Homeless shelters face real limitations in battle against coronavirus

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The Tulsa Day Center for the Homeless. DYLAN GOFORTH/The Frontier
For Steve Whitaker, the president of Tulsa’s John 3:16 Mission, the biggest coronavirus-related worry he has about the population he serves is not what happens if someone experiencing homelessness shows symptoms of the virus.

It’s what happens if the city grinds to a halt because of the outbreak.

“We’re talking about a population of people who require services a lot of times to survive,” Whitaker said. “The worst case scenario would be the notion of a quarantine where everyone is told to go home and not come out for two weeks. In that case we would just have a viral problem, we and others who serve the homeless population would be in a major crisis.

The coronavirus, or COVID-19, has resulted in scores of deaths around the world but has only recently begun to spread in the United States. It was officially designated as a pandemic this week by the World Health Organization.

As of Friday morning, the Oklahoma State Department of Health had identified one positive case of the virus and two presumptive positive cases. A case is considered a presumptive positive when a public health laboratory identifies a positive result but is awaiting CDC’s confirmation.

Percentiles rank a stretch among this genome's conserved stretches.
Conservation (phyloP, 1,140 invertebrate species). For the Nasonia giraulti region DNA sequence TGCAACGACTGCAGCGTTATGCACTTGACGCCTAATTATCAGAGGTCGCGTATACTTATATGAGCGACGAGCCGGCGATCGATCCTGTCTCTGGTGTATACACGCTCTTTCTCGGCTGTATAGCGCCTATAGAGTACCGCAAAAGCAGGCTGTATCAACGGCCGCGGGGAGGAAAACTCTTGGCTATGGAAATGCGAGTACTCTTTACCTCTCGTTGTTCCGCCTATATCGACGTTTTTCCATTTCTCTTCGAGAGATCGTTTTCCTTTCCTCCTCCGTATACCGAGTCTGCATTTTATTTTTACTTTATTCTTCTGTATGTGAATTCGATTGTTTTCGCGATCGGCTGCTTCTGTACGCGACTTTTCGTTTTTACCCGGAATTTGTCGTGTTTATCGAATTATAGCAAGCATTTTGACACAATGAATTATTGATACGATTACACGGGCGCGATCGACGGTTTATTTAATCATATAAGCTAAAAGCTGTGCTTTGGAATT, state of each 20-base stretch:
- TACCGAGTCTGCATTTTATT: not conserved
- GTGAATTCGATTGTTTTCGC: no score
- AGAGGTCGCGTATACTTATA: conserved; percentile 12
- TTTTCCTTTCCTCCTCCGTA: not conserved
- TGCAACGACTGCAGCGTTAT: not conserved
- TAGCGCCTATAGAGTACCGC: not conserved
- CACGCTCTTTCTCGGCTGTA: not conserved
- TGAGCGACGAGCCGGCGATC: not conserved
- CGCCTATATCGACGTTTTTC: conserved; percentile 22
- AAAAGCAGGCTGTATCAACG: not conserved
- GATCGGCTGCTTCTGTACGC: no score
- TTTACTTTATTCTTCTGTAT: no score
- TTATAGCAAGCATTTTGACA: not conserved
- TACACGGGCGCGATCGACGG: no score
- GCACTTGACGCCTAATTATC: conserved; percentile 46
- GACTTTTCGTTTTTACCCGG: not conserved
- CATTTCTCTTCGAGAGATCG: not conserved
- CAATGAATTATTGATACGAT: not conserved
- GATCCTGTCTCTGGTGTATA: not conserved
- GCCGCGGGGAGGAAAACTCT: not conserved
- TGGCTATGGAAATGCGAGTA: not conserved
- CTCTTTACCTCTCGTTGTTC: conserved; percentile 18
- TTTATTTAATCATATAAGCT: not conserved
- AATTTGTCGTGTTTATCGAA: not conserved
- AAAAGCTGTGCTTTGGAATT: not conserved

Two cases, which were not connected, were confirmed in Tulsa County residents who recently traveled from Italy, health officials have said. A third case was identified in Jackson County on Thursday afternoon. The Altus Air Force Base in a statement on Thursday said the patient, who is undergoing evaluation and treatment, was an active duty U.S. Air Force airman assigned to the base.

The virus is believed to be most dangerous to the elderly and those who lack access to healthcare and whose immune systems are already compromised. Whitaker said the population of people experiencing homeslessness checks all those boxes.

“At the end of the day, a lot of people are only going to be thinking about themselves,” he said. “We hope they understand that we already have a humanitarian crisis with the number of people we serve, much less what would happen if this virus spread to them.”

Whitaker said there are between 800-900 beds available in Tulsa for a population that could be as high as 1,400 people. If shelters were forced to close because volunteers were told to stay home, the number of people with no access to services would skyrocket.

“How can you tell those people that they’re not being fed or taken care of?” Whitaker said. “We’re thinking of ways we can continue to serve and how we can keep the people we love cared for. We might be doing a soup kitchen outside in rubber gloves. I might be in a hazmat suit. We’re not going to let anybody go uncared for.”

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Whitaker said that John 3:16 keeps track of who is in their facility, as well as what bed they’ve slept in and who has been in nearby beds. So if a person did become symptomatic, they could backtrack somewhat to help identify who else may be at risk.